It’s all about simple living. Then and now.
Frank Lloyd Wright’s Pope-Leighey House is the only example of the architect’s work in the D.C. area, notes Amy Reeder, who spends many weekends as a volunteer tour guide of the property. It’s a great introduction to his work and beliefs. He was the original green thinker.”
Since 2001, Reeder has shown visitors around the historic site, drawing on her encyclopedic knowledge of Wright’s vision of “building affordable housing for people of modest means.”
The house was commissioned in 1939 by journalist Loren Pope and completed in 1941. Its radiant heat, natural light, and emphasis on communal space are concepts familiar to modern green builders.
The house attracts people from all over the country and world, including recent visitors from one of the largest architectural firms in China, and a Boston architect who was a student of Wright’s. “Some visitors are Wright fanatics,” says Reeder.
“It’s fun to see a person’s excitement grow. I point them towards other resources and encourage people to take the four-hour drive north to Fallingwater in Pennsylvania.”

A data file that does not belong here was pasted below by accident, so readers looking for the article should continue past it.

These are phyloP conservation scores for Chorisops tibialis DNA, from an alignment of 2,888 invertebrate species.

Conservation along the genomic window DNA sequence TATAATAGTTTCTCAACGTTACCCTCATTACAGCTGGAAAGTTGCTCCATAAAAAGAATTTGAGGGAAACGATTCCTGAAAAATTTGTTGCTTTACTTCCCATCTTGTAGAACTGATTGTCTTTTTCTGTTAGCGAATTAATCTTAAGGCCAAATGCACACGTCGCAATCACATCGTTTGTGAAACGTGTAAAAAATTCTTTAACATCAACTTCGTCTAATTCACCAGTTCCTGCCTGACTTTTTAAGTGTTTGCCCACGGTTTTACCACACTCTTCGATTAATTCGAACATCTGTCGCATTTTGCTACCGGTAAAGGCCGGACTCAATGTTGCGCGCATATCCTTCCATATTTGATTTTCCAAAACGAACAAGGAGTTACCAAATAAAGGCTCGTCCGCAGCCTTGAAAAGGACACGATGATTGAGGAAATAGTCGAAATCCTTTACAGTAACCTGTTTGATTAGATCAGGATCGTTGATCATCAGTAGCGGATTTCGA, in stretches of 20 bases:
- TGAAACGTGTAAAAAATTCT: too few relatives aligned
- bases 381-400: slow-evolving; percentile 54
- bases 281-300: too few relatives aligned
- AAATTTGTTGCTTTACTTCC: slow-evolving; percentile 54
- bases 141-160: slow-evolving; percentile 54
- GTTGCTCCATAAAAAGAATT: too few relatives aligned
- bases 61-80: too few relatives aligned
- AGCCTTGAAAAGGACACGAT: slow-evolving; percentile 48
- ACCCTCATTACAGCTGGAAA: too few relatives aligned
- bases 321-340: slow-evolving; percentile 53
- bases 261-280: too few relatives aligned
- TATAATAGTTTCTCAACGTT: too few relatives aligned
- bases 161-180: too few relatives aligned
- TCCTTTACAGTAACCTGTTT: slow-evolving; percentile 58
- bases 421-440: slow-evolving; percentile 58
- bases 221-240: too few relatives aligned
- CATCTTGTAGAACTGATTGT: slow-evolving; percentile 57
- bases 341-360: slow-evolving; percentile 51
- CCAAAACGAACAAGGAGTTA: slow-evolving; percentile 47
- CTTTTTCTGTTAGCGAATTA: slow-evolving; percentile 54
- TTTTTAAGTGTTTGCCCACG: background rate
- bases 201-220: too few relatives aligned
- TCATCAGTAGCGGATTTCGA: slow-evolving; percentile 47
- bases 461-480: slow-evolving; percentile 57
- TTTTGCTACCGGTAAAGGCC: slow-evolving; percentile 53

“I’ve been interested in Wright ever since I was a child. I grew up in Los Angeles (where the Hollyhock, Ennis-Brown, and La Minatura Houses are located), and my mom always talked about him. He’s on the cutting edge, and every one of his buildings has surprised me in some way.”
Reeder has lived all over the United States working for the Army, Navy, Department of Health and Human Services, and Department of Justice. She is currently a management analyst for the Department of Homeland Security’s U.S. Citizen and Immigration Services.
It was a 1984 move from Georgia to Virginia that brought Reeder to the Pope-Leighey house, as well as the School of International Service.
“So far,” she says, “graduating from AU is the achievement I am most proud of.” She’s awaiting a tour of her own—the dedication ceremony for the new SIS building.”